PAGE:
Reductionism is usually taken for granted in many areas of science, neuroscience and psychology being no exceptions. It is often assumed as scientific orthodoxy that human behavior can be reduced to "what the brain does" without recourse to a consideration of cognition. Although many philosophers and ethicists may seek to reduce or eliminate the concept of mind, other philosophers and ethicists have continually pointed out the logical inconsistencies of such an approach. Via a discussion of efficient and final causes in Aristotelian philosophy, I seek to argue that the understanding of human beings as rational and social creatures has guided and should continue to guide our approach to the care and treatment of the mentally ill. Observations concerning rational behavior and cognition, by necessity, have provided the benchmarks by which clinicians evaluate the effectiveness of somatic/pharmacological or psychological/ behavioral interventions: Eliminative reductionism is inappropriate in this area. In approaching issues pertaining to the relationship between human cognitive functioning and neural functioning, the distinction between capacity and vehicle will be used. However, the fact that mental and behavioral functioning can alter neuronal functioning (and vice versa) necessitates that those working with the mentally ill need to know both the efficient causes-the vehicles of certain capacities-and the role of the capacities themselves and how they relate to possible final causes in giving explanations for behavior. These issues become more significant when considering the ethics of treatment choice for those with mental disorders.
Keywords: Aristotelian; cognitive; human nature; mental health; neuroethics; psychological disorder
In our day to day lives, we live as individuals embedded in a social framework, thinking about the significance of the past, making decisions and acting upon them, planning for the future, and evaluating the behavior and intentions of others. This is a realm of logic, induction and deduction, teleology, as well as ethics and morals. Working within this realm, we judge the correctness of actions and debate issues such as neurological and mental health ethics. And yet there is also the realm of the human brain as organ, a world of neurochemicals and hormones, synapses, cellular machinery, and gene expression, a world seemingly governed not by the reason and logic of the human level but by the laws of physics and chemistry and the electrochemical equations of neurophysiology. Between these two worlds, there appears to be a chasm that is conceptually difficult to cross, giving rise to the "mind-body" or the "mind-brain" problem (Armstrong, 1987).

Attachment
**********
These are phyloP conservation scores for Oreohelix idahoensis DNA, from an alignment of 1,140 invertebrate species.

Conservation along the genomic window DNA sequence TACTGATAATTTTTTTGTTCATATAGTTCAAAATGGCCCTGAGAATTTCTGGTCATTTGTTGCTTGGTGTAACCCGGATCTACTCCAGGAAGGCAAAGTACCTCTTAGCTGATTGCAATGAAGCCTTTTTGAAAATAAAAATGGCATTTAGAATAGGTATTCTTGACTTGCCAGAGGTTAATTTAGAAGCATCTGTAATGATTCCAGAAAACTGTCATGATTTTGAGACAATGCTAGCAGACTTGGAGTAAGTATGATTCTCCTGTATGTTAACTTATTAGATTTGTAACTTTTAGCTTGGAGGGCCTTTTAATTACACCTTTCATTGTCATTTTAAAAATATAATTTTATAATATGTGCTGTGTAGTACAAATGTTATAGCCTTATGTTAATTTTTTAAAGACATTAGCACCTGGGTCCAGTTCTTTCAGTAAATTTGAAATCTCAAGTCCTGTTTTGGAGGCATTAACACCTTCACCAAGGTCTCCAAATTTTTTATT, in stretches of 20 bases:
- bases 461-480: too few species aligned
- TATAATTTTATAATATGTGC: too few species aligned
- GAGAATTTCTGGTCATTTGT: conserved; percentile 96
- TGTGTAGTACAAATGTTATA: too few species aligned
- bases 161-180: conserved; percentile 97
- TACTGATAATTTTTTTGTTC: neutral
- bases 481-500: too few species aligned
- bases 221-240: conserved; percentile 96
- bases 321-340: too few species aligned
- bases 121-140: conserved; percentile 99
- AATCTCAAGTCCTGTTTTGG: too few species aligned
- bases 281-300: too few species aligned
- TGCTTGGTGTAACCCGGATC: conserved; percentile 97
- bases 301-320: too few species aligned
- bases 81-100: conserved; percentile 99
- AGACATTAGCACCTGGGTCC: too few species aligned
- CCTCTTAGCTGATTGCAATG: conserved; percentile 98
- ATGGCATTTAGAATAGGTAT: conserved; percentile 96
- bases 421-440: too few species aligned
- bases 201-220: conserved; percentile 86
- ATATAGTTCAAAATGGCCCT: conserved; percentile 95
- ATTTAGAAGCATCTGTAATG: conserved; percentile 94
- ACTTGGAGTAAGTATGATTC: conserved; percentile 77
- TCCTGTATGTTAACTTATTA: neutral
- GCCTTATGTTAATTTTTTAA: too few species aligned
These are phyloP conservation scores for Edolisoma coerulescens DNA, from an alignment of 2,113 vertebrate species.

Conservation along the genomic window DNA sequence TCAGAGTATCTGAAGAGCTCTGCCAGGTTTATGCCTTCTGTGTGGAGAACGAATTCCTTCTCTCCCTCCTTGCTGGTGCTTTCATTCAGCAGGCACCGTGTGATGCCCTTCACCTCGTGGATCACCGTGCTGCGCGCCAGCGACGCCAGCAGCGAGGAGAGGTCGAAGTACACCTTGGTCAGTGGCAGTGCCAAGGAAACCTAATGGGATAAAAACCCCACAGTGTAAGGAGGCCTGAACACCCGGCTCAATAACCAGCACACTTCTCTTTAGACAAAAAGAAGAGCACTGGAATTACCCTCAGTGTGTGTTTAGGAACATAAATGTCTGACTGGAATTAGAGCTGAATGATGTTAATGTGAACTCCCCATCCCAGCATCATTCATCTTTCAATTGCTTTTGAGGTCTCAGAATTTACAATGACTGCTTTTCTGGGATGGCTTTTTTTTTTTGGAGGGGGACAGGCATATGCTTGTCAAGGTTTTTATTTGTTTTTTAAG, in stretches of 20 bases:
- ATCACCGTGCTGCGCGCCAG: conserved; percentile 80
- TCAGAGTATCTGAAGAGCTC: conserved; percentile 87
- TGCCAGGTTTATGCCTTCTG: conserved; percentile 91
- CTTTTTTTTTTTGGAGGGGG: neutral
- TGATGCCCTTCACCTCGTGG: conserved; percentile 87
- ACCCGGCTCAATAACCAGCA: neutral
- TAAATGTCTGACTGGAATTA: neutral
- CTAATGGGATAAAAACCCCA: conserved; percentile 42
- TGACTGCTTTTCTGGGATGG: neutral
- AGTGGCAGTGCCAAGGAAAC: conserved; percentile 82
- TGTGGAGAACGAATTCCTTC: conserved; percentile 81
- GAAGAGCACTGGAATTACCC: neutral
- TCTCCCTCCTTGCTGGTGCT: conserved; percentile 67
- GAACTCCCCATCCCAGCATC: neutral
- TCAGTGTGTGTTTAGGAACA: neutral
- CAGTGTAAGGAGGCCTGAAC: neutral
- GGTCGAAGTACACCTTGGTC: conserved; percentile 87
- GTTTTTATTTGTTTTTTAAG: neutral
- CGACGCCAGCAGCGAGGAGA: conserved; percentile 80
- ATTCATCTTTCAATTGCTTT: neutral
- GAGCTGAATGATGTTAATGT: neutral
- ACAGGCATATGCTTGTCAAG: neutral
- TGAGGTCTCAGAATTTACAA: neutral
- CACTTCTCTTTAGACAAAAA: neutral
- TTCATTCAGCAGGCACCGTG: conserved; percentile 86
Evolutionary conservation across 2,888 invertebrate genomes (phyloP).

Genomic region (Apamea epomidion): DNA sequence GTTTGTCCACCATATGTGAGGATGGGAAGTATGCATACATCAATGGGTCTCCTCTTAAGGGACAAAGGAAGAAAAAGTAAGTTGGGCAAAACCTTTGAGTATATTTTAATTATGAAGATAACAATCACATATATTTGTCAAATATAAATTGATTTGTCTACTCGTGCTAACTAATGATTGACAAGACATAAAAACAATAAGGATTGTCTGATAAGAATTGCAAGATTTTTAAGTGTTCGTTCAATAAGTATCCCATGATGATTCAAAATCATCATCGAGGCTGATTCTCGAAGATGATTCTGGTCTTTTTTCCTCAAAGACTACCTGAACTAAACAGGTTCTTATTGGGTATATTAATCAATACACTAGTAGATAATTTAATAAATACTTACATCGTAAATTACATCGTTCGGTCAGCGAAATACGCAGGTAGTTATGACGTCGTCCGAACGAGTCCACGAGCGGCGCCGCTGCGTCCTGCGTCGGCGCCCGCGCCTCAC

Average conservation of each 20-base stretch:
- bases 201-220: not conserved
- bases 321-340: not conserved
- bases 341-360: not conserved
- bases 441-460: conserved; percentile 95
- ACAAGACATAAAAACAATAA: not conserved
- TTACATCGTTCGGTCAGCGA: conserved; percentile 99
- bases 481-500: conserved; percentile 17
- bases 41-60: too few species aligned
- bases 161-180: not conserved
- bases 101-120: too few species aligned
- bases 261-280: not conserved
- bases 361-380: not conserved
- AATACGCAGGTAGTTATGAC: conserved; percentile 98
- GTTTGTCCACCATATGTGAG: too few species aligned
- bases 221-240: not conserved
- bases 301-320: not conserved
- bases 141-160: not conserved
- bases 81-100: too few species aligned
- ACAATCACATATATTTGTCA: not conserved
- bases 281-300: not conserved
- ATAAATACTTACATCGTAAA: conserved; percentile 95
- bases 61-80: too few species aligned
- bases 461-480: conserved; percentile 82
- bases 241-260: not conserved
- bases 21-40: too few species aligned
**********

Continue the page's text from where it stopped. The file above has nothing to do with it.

The philosophical solutions to such an apparent dichotomy have been rather stark, and many attempts to resolve the debate have been based on an open denial of any distinct causal role for human agency based on intentions, reasons, or goals. This approach reduces all human activity to "nothing but" the pure mechanism of the material of the organism, especially the central nervous system (Churchland, 1986). The common "folk psychology" rooted in any manner of belief or telos can and must be dispensed with as prescientific, especially if behavior can be explained via recourse to physiological mechanisms. This reductive principle is perhaps the central dogma of eliminative materialism, and the result is the assertion that there are no such things as beliefs or reasons. At best, such constructs are epiphenomena produced by neural functioning. However, as is quite easy to intuit, such an approach seemingly removes the logical foundation from under the materialist making the statement, for such an assertion cannot really mean anything-to either the person writing it or the person reading it (Bennett & Hacker, 2003).
If eliminative materialism as a solution to the mind-body problem seems somewhat distasteful, so too have been solutions based on a strong dualism of mind as something distinct and separate from the body. …